LA Subway to Scan Passengers for Explosives and Weapons

Passengers wait for Metro Rail subway trains during rush hour June 3, 2008 in Los Angeles, California. Getty Images

Body scanners will be deployed on the Los Angeles subway to screen passengers for explosives and weapons, city transit authorities announced Tuesday.

It is the first time such a measure has been introduced on a public transport system in the U.S.

Authorities say that passengers are not obliged to go through the screening, but those who refuse will not be allowed to travel.

The scanners – which can detect suspicious items from up to 30 feet away – will be used on a pop-up basis rather than installed at stations permanently, said the Los Angeles County Metropolitan Transportation Authority.

They will be placed at the bottom of escalators and will scan passengers as they pass, with the capacity to scan more than 2,000 people an hour.

"Metro has been an industry leader in testing new technologies to meet the evolving threat to our nation's public transportation infrastructure," said LA County supervisor and Metro Board chairwoman, Sheila Kuehl.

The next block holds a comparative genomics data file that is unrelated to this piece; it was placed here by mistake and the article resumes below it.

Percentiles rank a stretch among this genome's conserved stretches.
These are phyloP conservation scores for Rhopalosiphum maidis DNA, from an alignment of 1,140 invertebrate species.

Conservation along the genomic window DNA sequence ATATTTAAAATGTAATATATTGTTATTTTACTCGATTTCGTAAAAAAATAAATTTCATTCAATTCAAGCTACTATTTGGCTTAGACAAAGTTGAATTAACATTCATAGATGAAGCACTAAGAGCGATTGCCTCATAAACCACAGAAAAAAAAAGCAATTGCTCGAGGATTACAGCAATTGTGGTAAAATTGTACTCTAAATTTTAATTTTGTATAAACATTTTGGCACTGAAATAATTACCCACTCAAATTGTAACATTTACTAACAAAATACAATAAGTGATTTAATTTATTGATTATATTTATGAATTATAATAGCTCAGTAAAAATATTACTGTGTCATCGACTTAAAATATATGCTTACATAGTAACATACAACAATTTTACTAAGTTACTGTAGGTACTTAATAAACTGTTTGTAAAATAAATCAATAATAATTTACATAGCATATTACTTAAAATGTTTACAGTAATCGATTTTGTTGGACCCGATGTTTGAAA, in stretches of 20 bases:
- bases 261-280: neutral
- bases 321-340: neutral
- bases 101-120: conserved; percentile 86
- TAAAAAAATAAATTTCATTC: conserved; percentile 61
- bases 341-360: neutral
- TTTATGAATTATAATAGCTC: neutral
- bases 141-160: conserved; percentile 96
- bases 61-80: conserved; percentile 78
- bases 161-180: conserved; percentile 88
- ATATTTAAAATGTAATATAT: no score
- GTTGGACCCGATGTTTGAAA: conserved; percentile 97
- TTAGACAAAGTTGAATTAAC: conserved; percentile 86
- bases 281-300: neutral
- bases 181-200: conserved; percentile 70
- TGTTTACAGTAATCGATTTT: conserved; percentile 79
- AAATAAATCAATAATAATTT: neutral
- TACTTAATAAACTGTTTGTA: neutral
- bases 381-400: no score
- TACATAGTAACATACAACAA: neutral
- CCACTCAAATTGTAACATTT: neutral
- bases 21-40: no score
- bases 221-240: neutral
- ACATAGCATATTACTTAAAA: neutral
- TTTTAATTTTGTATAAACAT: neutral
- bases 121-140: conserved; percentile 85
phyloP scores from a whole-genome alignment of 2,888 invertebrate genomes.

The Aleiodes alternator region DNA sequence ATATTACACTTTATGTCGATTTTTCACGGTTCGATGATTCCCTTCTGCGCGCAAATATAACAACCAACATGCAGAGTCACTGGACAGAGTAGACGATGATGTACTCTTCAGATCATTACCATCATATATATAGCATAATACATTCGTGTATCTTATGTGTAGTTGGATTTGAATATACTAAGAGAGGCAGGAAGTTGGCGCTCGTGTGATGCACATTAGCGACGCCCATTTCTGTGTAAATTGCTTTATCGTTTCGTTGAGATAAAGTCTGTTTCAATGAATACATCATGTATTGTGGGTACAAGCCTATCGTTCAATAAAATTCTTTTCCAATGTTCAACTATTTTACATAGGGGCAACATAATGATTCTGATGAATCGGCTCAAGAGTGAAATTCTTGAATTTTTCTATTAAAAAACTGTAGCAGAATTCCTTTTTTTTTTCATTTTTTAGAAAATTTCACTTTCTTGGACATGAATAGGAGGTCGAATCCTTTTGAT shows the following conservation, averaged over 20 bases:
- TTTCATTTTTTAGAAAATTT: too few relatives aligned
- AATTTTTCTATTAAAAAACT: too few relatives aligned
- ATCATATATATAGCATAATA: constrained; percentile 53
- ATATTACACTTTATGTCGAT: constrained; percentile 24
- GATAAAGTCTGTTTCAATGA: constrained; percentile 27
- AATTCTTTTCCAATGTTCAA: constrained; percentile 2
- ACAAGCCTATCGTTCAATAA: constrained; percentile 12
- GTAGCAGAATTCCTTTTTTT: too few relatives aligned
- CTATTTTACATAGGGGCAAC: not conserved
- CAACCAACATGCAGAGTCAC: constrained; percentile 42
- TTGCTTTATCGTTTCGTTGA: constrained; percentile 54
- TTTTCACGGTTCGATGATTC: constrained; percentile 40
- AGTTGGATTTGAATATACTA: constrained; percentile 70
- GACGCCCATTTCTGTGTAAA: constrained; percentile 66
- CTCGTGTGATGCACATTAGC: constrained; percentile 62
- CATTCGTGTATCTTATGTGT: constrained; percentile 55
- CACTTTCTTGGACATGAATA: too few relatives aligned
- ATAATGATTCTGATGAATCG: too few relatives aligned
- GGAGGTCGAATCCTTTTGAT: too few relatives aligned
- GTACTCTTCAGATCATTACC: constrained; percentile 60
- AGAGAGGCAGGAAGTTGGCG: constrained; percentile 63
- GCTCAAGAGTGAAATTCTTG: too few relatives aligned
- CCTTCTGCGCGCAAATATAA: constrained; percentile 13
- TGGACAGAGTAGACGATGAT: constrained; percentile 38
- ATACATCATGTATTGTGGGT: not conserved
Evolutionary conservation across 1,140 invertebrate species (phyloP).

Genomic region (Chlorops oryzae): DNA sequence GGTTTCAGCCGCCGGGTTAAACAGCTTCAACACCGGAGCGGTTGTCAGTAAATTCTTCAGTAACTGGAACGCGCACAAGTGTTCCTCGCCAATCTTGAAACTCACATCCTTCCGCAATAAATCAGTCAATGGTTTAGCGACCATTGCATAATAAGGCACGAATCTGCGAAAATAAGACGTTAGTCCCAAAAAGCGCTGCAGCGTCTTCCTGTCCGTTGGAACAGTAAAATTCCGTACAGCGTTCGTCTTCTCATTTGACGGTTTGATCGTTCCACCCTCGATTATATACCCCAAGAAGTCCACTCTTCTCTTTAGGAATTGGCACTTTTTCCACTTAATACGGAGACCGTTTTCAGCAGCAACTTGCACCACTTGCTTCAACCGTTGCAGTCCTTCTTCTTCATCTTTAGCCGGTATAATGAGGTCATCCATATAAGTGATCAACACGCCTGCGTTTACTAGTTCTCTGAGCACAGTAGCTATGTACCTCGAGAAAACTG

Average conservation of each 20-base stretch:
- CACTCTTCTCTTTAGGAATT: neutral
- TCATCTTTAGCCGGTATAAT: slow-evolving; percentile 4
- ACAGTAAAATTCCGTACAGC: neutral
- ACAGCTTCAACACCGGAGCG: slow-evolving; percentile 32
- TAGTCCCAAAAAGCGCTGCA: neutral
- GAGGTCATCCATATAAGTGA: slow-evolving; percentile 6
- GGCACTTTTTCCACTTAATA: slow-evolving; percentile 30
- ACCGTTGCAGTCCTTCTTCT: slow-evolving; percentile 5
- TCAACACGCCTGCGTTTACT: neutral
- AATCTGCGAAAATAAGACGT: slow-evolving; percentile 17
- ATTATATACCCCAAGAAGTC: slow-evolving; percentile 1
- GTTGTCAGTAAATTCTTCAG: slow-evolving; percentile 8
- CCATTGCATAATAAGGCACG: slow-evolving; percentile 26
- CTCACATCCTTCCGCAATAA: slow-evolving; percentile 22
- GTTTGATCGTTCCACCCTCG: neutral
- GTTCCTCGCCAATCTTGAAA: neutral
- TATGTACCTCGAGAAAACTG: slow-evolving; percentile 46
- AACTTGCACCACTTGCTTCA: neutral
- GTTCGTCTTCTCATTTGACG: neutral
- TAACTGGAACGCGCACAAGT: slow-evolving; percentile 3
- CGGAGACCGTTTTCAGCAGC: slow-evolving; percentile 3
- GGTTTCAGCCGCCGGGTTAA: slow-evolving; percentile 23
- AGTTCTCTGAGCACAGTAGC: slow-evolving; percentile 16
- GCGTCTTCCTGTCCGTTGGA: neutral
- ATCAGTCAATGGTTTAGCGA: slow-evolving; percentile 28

"This new technology will augment our aggressive safety and security posture and help us proactively deter potential attacks to our system."

The scanners work by detecting naturally produced body waves, and registering objects on the body blocking them.

"When an object is hidden in clothing or strapped to a person, these waves are blocked and detected by the system's software," reads a news release from LA Metro. "The software generates generic avatars and creates either a black spot on the area of the body where the item is concealed or overlays a color indicator."

The scanners will be placed in stations in the coming months, authorities said.